A campaign being launched Monday is aimed at building political and public support for finally taking strong action against traffic congestion in the Chicago area after years of mulling possible solutions while bemoaning the bumper-to-bumper march toward gridlock.
How does cutting an average of 25 minutes off the morning commute on the Stevenson Expressway between I-355 and the Dan Ryan Expressway sound to you? Or 23 minutes faster than current travel on the Eisenhower Expressway from Mannheim Road to downtown?
Would driving a steady 55 mph the entire way be worth the price, say, of a latte, particularly on days when you are crunched for time?
Officials at the Chicago Metropolitan Agency for Planning think drivers will see value in a congestion-pricing plan that the agency is recommending be implemented on new highway lanes planned on six major existing and future roadways across the six-county area. Under congestion pricing, drivers who opt to use free-flowing express lanes pay a fee, or an extra toll on the Illinois Tollway, during peak traffic periods. The price goes down when fewer vehicles are on the roads.
An interactive website showing details from a driver's perspective on how the express lanes would be accessed and fees paid is at http://www.cmap.illinois.gov/congestion-pricing.
"Congestion pricing is a way of evening out travel demand and getting traffic to free-flowing speeds by encouraging people to think harder about when they want to drive and maybe take public transit instead," said Jesse Elam, a senior planner at CMAP.
The corridors selected for congestion pricing in the CMAP study are the Stevenson (I-55); Eisenhower (I-290); the Jane Addams Memorial Tollway (I-90); the planned Elgin-O'Hare West Bypass; and in central Lake County, the planned Illinois Highway 53 north extension; and the planned Illinois Highway 120 bypass.
One congestion-priced express lane would be added in each direction on the Stevenson, Eisenhower and Addams, while all lanes would be congestion priced on the new roadways, according to the CMAP plan.
In the proposal, the amount would be 5 cents to 31 cents per mile during rush hours, depending on the specific roadway. That comes out to $2.76 in the Stevenson scenario and $3.41 on the Eisenhower.
Based on driver surveys, motorists would use the congestion-priced express lanes only when they need to, for an average of two to three one-way trips per week, CMAP said.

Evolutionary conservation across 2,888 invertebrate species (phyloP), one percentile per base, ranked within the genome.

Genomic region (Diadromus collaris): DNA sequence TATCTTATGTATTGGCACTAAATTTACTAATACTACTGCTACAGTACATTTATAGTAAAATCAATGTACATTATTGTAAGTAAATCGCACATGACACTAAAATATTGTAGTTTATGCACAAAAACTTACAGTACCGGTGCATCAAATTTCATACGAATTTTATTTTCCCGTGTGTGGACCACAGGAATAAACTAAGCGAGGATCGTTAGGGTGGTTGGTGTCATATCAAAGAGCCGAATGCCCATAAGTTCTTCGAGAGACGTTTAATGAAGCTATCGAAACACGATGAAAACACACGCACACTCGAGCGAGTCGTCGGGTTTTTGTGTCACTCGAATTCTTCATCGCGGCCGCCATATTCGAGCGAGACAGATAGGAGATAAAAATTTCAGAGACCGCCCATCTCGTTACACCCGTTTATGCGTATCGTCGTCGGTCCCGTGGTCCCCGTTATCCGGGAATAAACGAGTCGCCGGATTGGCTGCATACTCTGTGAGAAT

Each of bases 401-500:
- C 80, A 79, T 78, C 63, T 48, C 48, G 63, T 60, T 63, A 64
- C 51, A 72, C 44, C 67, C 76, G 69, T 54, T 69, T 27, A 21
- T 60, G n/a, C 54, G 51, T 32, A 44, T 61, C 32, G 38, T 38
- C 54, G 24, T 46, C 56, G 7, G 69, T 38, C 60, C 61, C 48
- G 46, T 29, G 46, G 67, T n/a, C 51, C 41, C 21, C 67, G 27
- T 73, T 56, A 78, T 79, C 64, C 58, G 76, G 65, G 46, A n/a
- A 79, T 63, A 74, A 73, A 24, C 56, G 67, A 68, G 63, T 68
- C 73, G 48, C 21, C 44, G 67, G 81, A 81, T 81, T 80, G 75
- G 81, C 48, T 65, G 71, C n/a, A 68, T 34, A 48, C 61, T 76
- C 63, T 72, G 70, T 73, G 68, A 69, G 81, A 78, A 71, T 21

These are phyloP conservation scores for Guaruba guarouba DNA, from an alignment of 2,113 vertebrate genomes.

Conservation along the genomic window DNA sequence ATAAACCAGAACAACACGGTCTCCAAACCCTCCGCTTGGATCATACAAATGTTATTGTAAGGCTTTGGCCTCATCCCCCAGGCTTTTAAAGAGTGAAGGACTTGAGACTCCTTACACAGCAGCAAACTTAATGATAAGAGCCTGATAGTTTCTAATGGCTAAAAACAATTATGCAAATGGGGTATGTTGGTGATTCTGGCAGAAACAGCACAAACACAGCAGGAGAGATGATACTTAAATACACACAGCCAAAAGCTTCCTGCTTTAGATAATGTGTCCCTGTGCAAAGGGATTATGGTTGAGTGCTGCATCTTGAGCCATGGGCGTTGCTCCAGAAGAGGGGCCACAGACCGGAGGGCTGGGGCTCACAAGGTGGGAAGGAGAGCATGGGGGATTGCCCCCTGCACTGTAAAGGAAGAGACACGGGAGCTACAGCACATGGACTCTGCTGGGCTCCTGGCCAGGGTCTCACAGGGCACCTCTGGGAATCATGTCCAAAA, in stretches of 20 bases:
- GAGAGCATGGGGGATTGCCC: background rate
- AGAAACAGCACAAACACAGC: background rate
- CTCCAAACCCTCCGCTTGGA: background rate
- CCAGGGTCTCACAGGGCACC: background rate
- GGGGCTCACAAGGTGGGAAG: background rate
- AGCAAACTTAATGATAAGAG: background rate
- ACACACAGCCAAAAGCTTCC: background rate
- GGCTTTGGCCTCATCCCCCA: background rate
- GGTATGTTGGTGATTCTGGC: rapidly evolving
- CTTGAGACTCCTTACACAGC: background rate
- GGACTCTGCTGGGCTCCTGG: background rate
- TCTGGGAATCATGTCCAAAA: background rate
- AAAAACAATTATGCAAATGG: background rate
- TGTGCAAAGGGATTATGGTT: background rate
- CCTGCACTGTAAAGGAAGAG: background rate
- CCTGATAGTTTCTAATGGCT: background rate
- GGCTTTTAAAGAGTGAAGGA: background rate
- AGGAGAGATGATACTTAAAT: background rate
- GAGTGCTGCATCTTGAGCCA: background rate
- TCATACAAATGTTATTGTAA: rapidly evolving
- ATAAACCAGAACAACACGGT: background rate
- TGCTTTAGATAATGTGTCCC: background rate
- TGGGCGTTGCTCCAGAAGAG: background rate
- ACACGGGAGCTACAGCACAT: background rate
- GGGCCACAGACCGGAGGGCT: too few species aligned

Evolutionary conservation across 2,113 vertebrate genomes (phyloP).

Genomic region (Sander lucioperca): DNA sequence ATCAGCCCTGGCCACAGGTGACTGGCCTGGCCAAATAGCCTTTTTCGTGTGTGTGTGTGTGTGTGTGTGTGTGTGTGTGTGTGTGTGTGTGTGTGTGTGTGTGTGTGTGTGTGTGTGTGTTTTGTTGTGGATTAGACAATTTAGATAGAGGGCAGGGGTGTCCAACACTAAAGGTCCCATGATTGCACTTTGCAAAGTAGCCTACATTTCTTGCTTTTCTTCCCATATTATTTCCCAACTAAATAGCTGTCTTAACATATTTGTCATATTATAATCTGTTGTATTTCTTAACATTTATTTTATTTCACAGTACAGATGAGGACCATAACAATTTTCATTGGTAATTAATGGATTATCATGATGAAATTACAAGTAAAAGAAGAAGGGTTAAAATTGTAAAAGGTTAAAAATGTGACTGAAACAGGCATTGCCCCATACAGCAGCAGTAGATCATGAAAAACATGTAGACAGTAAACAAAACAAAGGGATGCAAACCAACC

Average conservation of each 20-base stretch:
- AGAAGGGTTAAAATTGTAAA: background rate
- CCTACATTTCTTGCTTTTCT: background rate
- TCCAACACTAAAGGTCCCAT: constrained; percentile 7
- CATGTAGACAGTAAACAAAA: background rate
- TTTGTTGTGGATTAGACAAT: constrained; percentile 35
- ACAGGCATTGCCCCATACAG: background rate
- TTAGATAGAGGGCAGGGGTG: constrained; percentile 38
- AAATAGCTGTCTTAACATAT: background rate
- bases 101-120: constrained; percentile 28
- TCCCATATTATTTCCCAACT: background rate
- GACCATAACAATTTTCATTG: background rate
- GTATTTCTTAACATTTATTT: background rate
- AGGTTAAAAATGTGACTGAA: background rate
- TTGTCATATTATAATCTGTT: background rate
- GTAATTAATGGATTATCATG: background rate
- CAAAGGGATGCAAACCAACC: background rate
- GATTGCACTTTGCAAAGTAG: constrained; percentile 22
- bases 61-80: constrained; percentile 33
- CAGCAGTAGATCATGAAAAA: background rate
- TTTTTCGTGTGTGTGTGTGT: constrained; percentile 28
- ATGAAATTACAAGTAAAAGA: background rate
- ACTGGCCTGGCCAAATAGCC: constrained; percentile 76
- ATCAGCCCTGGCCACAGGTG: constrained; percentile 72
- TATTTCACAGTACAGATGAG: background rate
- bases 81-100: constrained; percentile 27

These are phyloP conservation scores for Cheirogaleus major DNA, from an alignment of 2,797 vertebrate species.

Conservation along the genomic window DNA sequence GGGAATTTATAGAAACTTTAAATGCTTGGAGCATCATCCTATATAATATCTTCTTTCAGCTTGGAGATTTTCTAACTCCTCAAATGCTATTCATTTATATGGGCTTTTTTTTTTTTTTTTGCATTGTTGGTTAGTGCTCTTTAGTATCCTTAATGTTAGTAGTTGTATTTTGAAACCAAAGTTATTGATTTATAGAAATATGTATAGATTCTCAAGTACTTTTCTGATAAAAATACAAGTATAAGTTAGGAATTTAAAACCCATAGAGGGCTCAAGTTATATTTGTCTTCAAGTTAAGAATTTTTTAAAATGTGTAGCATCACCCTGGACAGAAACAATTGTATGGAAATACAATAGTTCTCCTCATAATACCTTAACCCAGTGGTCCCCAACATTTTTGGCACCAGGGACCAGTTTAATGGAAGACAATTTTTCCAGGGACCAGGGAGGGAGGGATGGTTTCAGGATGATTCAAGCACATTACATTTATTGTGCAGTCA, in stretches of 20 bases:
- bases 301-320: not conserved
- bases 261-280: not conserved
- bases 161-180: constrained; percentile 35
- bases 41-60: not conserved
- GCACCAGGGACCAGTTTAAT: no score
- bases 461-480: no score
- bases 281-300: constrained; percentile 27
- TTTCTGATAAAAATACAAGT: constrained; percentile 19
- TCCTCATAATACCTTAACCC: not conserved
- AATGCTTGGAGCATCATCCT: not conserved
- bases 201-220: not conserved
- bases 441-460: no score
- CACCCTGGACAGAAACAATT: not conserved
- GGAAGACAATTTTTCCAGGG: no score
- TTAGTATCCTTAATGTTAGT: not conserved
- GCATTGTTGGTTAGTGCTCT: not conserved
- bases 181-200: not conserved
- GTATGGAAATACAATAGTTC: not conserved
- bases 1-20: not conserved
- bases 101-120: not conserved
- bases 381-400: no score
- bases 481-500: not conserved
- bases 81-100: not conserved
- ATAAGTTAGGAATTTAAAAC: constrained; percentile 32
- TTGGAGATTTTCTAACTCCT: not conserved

The congestion-pricing plan would generate an estimated $74 million annually in gross revenue, according to CMAP. Officials at the agency said the money could be used to help fund capacity-expansion projects and improvements to mass transit.
Brenda Woods of Hinsdale, an accountant and former New Yorker said she would prefer to ride public transit but must drive around the Chicago area to meet with clients. She said she is "most willing'' to pay extra if it means predictable and reliable driving times.
"I juggle a lot with young children in school and a busy husband who travels a lot," said Woods, 41. "What slays me is that on some days it takes 45 minutes, and on other days more than two hours to drive the same route."
Congestion pricing has been introduced to manage traffic in other parts of the U.S., particularly on the coasts. But transportation officials in the Midwest have tended to take a conservative approach to dealing with traffic, to the point of ignoring successful tools including high-occupancy vehicle lanes that promote carpooling and high-occupancy toll lanes.
"We are 10 years behind the rest of the country, so this is long overdue," said Joe Schwieterman, a transportation professor at DePaul University who has long supported congestion pricing.
The Illinois Tollway's 87.5 percent increase in tolls this year "did nothing to encourage smart economizing on driving," Schwieterman said. "I think people are starting to understand we have no realistic chance of building our way out of this mess. It's just not mathematically possible that transit alone can bail us out of suburban gridlock."
CMAP has made congestion pricing a top priority in its "Go to 2040'' blueprint for improving infrastructure and the quality of life in northeastern Illinois.
"We realize the negative is that some people here don't want to pay for using roads at all," CMAP Executive Director Randy Blankenhorn said. "The truth is that somehow we have to maintain our transportation system."
CMAP officials said their goal is to get congestion pricing up and running within three or four years, starting on the Addams. A widening project is slated to begin on the I-90 corridor next year, and the tollway has previously identified it for a possible congestion-pricing experiment.
The Addams roadwork, between O'Hare International Airport and Rockford, will be completed by 2016 to accommodate express toll lanes, according to the toll authority. Results of a federally funded I-90 express toll lane study are expected in early 2013, toll authority spokeswoman Wendy Abrams said.